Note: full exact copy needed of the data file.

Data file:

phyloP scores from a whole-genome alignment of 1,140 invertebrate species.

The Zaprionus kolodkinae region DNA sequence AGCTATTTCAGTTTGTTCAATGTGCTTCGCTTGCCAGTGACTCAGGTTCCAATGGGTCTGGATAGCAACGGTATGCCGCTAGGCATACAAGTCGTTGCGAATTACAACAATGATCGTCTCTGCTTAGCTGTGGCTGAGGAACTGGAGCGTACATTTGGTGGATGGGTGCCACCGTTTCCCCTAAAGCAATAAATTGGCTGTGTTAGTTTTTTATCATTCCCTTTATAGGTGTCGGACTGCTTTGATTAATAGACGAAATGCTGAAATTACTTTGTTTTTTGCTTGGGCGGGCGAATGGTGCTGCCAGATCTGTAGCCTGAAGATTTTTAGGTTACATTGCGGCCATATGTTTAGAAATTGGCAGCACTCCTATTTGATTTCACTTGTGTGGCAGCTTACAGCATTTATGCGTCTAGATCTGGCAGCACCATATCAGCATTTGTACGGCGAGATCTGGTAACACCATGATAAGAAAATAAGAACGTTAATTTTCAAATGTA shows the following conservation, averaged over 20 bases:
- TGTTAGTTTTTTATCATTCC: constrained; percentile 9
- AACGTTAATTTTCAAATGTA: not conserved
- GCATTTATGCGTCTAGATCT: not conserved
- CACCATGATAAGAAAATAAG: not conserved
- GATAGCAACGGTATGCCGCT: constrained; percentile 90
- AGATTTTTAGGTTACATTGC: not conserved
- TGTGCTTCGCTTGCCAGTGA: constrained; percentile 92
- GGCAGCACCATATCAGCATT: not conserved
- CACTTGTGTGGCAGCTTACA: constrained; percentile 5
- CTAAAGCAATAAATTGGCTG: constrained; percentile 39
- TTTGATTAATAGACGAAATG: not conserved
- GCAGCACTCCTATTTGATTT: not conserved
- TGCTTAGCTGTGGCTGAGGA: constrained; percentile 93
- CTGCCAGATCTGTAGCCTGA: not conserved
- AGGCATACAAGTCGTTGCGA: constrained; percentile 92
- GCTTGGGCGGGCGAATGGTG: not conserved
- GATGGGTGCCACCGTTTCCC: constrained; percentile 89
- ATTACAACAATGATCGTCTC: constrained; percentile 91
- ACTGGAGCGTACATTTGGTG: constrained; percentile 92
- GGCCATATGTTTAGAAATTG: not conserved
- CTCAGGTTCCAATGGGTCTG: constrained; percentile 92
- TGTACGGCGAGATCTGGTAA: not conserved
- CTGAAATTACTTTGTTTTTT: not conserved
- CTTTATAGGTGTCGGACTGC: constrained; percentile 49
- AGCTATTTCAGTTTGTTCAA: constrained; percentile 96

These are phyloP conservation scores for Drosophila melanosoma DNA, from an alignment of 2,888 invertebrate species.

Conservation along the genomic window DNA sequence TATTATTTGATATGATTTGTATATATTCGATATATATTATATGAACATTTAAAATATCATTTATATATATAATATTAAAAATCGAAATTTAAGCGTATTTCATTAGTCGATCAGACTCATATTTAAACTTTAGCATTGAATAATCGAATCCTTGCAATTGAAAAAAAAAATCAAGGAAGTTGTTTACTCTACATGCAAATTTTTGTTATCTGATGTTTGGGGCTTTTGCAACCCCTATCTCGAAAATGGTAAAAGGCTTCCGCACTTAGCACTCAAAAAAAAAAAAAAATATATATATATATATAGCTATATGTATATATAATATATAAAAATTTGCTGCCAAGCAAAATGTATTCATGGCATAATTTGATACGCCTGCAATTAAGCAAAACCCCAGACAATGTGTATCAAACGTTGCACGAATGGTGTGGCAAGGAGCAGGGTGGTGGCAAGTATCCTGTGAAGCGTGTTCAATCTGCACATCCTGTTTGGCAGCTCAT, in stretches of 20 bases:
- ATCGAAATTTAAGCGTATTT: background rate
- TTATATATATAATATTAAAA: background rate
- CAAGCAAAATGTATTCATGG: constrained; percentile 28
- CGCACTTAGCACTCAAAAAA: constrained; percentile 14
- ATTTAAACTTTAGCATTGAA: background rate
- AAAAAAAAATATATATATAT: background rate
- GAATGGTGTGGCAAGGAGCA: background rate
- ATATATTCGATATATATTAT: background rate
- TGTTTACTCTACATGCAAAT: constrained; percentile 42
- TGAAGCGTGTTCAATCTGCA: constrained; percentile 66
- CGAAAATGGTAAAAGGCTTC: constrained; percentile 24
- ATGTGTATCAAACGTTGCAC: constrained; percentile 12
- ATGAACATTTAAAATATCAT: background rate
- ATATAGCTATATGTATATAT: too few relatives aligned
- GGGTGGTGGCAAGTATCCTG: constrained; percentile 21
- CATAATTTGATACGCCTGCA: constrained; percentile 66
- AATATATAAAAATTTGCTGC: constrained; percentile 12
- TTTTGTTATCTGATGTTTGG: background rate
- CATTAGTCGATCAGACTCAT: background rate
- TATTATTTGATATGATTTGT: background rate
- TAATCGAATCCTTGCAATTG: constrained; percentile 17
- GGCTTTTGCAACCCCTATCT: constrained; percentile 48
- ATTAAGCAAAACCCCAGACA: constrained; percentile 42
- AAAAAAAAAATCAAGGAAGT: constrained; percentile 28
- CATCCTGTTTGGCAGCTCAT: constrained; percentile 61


phyloP scores from a whole-genome alignment of 1,140 invertebrate species.

The Zaprionus kolodkinae region DNA sequence AGCTATTTCAGTTTGTTCAATGTGCTTCGCTTGCCAGTGACTCAGGTTCCAATGGGTCTGGATAGCAACGGTATGCCGCTAGGCATACAAGTCGTTGCGAATTACAACAATGATCGTCTCTGCTTAGCTGTGGCTGAGGAACTGGAGCGTACATTTGGTGGATGGGTGCCACCGTTTCCCCTAAAGCAATAAATTGGCTGTGTTAGTTTTTTATCATTCCCTTTATAGGTGTCGGACTGCTTTGATTAATAGACGAAATGCTGAAATTACTTTGTTTTTTGCTTGGGCGGGCGAATGGTGCTGCCAGATCTGTAGCCTGAAGATTTTTAGGTTACATTGCGGCCATATGTTTAGAAATTGGCAGCACTCCTATTTGATTTCACTTGTGTGGCAGCTTACAGCATTTATGCGTCTAGATCTGGCAGCACCATATCAGCATTTGTACGGCGAGATCTGGTAACACCATGATAAGAAAATAAGAACGTTAATTTTCAAATGTA shows the following conservation, averaged over 20 bases:
- TGTTAGTTTTTTATCATTCC: constrained; percentile 9
- AACGTTAATTTTCAAATGTA: not conserved
- GCATTTATGCGTCTAGATCT: not conserved
- CACCATGATAAGAAAATAAG: not conserved
- GATAGCAACGGTATGCCGCT: constrained; percentile 90
- AGATTTTTAGGTTACATTGC: not conserved
- TGTGCTTCGCTTGCCAGTGA: constrained; percentile 92
- GGCAGCACCATATCAGCATT: not conserved
- CACTTGTGTGGCAGCTTACA: constrained; percentile 5
- CTAAAGCAATAAATTGGCTG: constrained; percentile 39
- TTTGATTAATAGACGAAATG: not conserved
- GCAGCACTCCTATTTGATTT: not conserved
- TGCTTAGCTGTGGCTGAGGA: constrained; percentile 93
- CTGCCAGATCTGTAGCCTGA: not conserved
- AGGCATACAAGTCGTTGCGA: constrained; percentile 92
- GCTTGGGCGGGCGAATGGTG: not conserved
- GATGGGTGCCACCGTTTCCC: constrained; percentile 89
- ATTACAACAATGATCGTCTC: constrained; percentile 91
- ACTGGAGCGTACATTTGGTG: constrained; percentile 92
- GGCCATATGTTTAGAAATTG: not conserved
- CTCAGGTTCCAATGGGTCTG: constrained; percentile 92
- TGTACGGCGAGATCTGGTAA: not conserved
- CTGAAATTACTTTGTTTTTT: not conserved
- CTTTATAGGTGTCGGACTGC: constrained; percentile 49
- AGCTATTTCAGTTTGTTCAA: constrained; percentile 96

These are phyloP conservation scores for Drosophila melanosoma DNA, from an alignment of 2,888 invertebrate species.

Conservation along the genomic window DNA sequence TATTATTTGATATGATTTGTATATATTCGATATATATTATATGAACATTTAAAATATCATTTATATATATAATATTAAAAATCGAAATTTAAGCGTATTTCATTAGTCGATCAGACTCATATTTAAACTTTAGCATTGAATAATCGAATCCTTGCAATTGAAAAAAAAAATCAAGGAAGTTGTTTACTCTACATGCAAATTTTTGTTATCTGATGTTTGGGGCTTTTGCAACCCCTATCTCGAAAATGGTAAAAGGCTTCCGCACTTAGCACTCAAAAAAAAAAAAAAATATATATATATATATAGCTATATGTATATATAATATATAAAAATTTGCTGCCAAGCAAAATGTATTCATGGCATAATTTGATACGCCTGCAATTAAGCAAAACCCCAGACAATGTGTATCAAACGTTGCACGAATGGTGTGGCAAGGAGCAGGGTGGTGGCAAGTATCCTGTGAAGCGTGTTCAATCTGCACATCCTGTTTGGCAGCTCAT, in stretches of 20 bases:
- ATCGAAATTTAAGCGTATTT: background rate
- TTATATATATAATATTAAAA: background rate
- CAAGCAAAATGTATTCATGG: constrained; percentile 28
- CGCACTTAGCACTCAAAAAA: constrained; percentile 14
- ATTTAAACTTTAGCATTGAA: background rate
- AAAAAAAAATATATATATAT: background rate
- GAATGGTGTGGCAAGGAGCA: background rate
- ATATATTCGATATATATTAT: background rate
- TGTTTACTCTACATGCAAAT: constrained; percentile 42
- TGAAGCGTGTTCAATCTGCA: constrained; percentile 66
- CGAAAATGGTAAAAGGCTTC: constrained; percentile 24
- ATGTGTATCAAACGTTGCAC: constrained; percentile 12
- ATGAACATTTAAAATATCAT: background rate
- ATATAGCTATATGTATATAT: too few relatives aligned
- GGGTGGTGGCAAGTATCCTG: constrained; percentile 21
- CATAATTTGATACGCCTGCA: constrained; percentile 66
- AATATATAAAAATTTGCTGC: constrained; percentile 12
- TTTTGTTATCTGATGTTTGG: background rate
- CATTAGTCGATCAGACTCAT: background rate
- TATTATTTGATATGATTTGT: background rate
- TAATCGAATCCTTGCAATTG: constrained; percentile 17
- GGCTTTTGCAACCCCTATCT: constrained; percentile 48
- ATTAAGCAAAACCCCAGACA: constrained; percentile 42
- AAAAAAAAAATCAAGGAAGT: constrained; percentile 28
- CATCCTGTTTGGCAGCTCAT: constrained; percentile 61